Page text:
Show Me Some Bad TV

One thing that I’ve grown aware of from the past one week in Television Cultures discussion is just how blissfully unaware I have been with the TV I’ve been watching. It’s like someone pointing at me right in the face, ‘Milo, you do not ever encounter bad TV, shame on you’.

This all began with Telford Mills, a dear friend of mine who in the 2 years that I’ve known him for, recommended one-after-another impressive TV shows, as well as films and literary works. Prior to arriving in Australia my interaction with western TV consisted of series like Will & Grace, Skins, and, some titles now to be included in the ’embarrassed I enjoyed’ bracket (Brothers & Sisters, etc). I was a very ‘westernized’ child on the internet train line. These shows, interestingly formed a western reality that I now question about: is it the experience of interacting with a foreign culture through representation instead of senses.

Then came Six Feet Under, a show that asked some serious questions as I did with this new country I live in. Episode after episode it made me feel sarcastic, about the ‘western reality’ I portrayed, with what seems to be a deep tint of adolescent romantic characters. Six Feet Under, instead, appeared to have a much fuller figure than fiction. No one was living under a particular setup, different elements that make up a person were present in all the characters. It was hard to know who this person is after watching the first episode, the second episode, then you feel like you have made a connection with them, cracked their codes, then suddenly, something comes up, you feel like you don’t know them at all – just like people in real life.

Interestingly everyone cheats, back to fiction?

Graeme Blundel talked about the decade in television and how it evolved to be such a powerful and vibrant platform for building characters. Titles he mentioned, such as The Sopranos, The Wire, as I experienced, share the similar blend of reality and fiction. I don’t know if it makes the show better, and I even feel it defies the definition of entertainment. This is starting to sound like the high culture, low culture talk. Hmmm.

I have to mention Sex and the City. I watched it, really enjoyed it, and it was recommended by Telford, who quite publicly acknowledges his indifference to Pride & Prejudice (the book). I once said to him that in the titles he recommended, everyone is somehow a bit fucked up in general, fucked up and lifelike. No one was particularly giving the presentation on something like all the Ms. Benetts do, instead they are the presentation, they are the complexity. With Sex and the City I felt like a step back in time – when I was watching Will & Grace. There was so much fiction, and surreal encounters with Mr. Big, but hey, the characters weren’t – probably why it succeeded – everyone knew who Carrie was, and oh my, she exists.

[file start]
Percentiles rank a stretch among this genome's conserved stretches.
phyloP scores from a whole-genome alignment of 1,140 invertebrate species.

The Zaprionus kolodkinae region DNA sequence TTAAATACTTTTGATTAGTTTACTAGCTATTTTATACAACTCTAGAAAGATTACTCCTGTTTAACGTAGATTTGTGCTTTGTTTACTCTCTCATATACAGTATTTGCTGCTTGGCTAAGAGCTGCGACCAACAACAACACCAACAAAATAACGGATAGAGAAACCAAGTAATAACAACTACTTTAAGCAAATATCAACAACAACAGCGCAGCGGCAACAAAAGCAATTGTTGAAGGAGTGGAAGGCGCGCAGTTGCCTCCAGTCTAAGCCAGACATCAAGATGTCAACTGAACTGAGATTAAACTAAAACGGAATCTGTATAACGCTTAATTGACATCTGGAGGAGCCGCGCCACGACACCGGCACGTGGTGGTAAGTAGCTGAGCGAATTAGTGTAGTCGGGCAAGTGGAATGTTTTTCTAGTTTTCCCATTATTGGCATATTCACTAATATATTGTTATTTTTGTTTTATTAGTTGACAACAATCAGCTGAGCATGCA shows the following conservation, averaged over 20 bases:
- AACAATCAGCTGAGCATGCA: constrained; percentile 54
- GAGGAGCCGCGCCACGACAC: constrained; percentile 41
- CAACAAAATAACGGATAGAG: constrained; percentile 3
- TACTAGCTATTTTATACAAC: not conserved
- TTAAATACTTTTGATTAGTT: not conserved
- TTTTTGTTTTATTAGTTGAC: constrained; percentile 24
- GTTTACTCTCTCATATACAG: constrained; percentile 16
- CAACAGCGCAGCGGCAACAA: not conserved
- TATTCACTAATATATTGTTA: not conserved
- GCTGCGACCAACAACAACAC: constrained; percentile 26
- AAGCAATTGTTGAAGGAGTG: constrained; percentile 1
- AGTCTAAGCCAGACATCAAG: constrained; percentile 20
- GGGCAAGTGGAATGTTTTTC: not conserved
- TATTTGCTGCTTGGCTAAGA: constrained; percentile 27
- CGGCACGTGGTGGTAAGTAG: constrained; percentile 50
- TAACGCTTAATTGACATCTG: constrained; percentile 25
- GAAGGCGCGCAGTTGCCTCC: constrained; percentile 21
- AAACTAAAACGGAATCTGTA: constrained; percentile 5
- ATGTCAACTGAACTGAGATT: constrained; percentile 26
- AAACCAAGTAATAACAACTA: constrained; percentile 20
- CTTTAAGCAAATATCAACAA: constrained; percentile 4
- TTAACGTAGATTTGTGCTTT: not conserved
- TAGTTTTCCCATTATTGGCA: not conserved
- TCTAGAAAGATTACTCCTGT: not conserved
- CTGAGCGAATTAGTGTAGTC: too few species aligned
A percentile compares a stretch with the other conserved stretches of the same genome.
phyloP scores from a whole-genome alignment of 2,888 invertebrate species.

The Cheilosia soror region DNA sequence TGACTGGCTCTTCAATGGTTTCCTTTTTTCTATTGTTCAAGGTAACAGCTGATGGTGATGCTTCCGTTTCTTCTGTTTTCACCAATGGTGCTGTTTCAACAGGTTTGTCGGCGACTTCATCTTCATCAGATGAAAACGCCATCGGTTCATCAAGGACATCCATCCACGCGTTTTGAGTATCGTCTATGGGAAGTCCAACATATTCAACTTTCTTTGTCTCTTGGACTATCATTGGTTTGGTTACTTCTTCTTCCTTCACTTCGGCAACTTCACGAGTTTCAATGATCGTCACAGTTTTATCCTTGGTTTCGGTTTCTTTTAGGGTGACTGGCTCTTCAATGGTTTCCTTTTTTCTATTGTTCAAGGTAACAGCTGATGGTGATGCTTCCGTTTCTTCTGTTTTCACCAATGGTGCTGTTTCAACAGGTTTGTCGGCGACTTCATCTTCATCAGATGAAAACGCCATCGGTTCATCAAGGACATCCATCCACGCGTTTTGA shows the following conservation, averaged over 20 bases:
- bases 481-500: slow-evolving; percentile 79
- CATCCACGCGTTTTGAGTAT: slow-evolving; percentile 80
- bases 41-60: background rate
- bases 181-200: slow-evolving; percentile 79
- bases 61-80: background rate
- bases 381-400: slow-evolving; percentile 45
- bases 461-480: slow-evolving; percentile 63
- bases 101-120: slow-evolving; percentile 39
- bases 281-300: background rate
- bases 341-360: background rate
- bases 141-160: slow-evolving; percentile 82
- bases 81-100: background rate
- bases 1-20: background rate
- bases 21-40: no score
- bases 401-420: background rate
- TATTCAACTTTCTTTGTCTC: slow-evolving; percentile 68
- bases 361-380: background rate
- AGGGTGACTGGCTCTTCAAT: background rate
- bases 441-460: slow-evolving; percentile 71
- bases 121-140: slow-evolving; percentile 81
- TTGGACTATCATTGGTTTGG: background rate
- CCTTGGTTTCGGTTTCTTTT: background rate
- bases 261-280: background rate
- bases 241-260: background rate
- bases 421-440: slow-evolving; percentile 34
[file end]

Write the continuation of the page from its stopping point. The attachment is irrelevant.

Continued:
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2 Responses to “Show Me Some Bad TV”

  1. Interesting ‘high culture, low culture’ look at your television consumption – especially as a new arrival on Australian shores who has become increasingly Australianised (not boganised though, don’t worry!).

    What I took from your post was that you say that shows with more complex characters seemed less fictional, the characters less stereotypes and more reflections of the real. Whilst I definitely agree with this sentiment, I feel there is something to be said about the categorisation of ‘real-life people’, consequent levels of interaction and the knock-on effect of getting to know someone well or just having a surface value friendship, and of course, the role we all play within our social circles.

    I watch Will & Grace. Although the characters seem shallow and one-dimensional compared to those from Six Feet Under, they ring true for me. Will and Grace evolved from character studies. And as a straight single woman who lives with her gay best friend, I can certainly see myself and my housemate in those characters. The fact that I ‘know them’ in every episode, and know them well, makes them seem more real to me.

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